Wink Lorch highlights wine offerings of the French Alps | TribLIVE.com
Food & Drink

Wink Lorch highlights wine offerings of the French Alps

Dave DeSimone
1741253_web1_gtr-liv-wine-02100219
Dave DeSimone | for the Tribune-Review
Savoie red wines deliver unique flavors and refreshment for pleasure and versatility.
1741253_web1_gtr-liv-wine-03100219
Dave DeSimone | for the Tribune-Review
Savoie red wines deliver unique flavors and refreshment for pleasure and versatility.
1741253_web1_gtr-liv-wine-01100219
Dave DeSimone | for the Tribune-Review
English author Wink Lorch shines the spotlight on vivid wines, food and wine growers in “Wines of the French Alps: Savoie, Bugey and Beyond.”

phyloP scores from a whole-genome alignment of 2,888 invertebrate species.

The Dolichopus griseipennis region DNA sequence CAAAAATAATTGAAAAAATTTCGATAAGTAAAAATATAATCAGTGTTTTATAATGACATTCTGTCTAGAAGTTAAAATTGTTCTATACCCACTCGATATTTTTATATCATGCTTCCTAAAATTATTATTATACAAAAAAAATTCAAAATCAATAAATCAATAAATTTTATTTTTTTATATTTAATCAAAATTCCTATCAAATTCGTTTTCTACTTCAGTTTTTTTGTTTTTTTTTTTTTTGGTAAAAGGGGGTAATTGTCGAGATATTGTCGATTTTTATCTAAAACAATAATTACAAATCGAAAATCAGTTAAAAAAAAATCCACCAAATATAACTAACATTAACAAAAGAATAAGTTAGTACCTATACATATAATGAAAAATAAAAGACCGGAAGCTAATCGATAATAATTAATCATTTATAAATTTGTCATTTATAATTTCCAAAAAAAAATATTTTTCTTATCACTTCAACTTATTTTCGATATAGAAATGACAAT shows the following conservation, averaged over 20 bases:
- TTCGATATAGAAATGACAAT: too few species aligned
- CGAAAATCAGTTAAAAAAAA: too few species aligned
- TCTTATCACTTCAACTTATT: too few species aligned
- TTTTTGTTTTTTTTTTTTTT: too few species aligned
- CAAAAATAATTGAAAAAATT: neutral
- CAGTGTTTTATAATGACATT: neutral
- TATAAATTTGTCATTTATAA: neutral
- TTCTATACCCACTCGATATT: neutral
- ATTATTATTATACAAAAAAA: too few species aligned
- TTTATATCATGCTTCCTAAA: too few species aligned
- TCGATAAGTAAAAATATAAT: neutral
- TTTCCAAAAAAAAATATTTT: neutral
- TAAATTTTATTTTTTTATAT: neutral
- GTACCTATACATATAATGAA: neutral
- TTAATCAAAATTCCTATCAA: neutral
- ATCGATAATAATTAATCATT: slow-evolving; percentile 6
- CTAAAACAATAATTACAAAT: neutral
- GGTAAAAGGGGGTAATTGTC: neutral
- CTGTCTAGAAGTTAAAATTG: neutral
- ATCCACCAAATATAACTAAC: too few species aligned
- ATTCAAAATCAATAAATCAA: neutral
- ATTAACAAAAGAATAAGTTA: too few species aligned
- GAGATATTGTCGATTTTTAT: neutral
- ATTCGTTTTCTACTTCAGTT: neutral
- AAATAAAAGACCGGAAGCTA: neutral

When you’re curious about any French wine region, typically you can find one or two excellent English language books to provide insights on history, wine culture, terroir and producers. But until now, the wines from France’s Alpine region provided a glaring exception.

English author Wink Lorch corrects the situation with “Wines of the French Alps: Savoie, Bugey and Beyond ” (Wine Travel Media), a comprehensive volume loaded with stunning color photography and informative stories about wines, local food and travel tips. Like many, Lorch initially discovered the French Alps through a love of downhill skiing.

The area boasts some of the world’s best recreational slopes and ski resorts. While working in the wine trade in England in the early 1980s, Lorch made a ski trip to the region. A side visit took her to Pierre Boniface, a producer known for delicious Savoie white wines. She quickly discovered the region’s fruity, refreshing reds, too.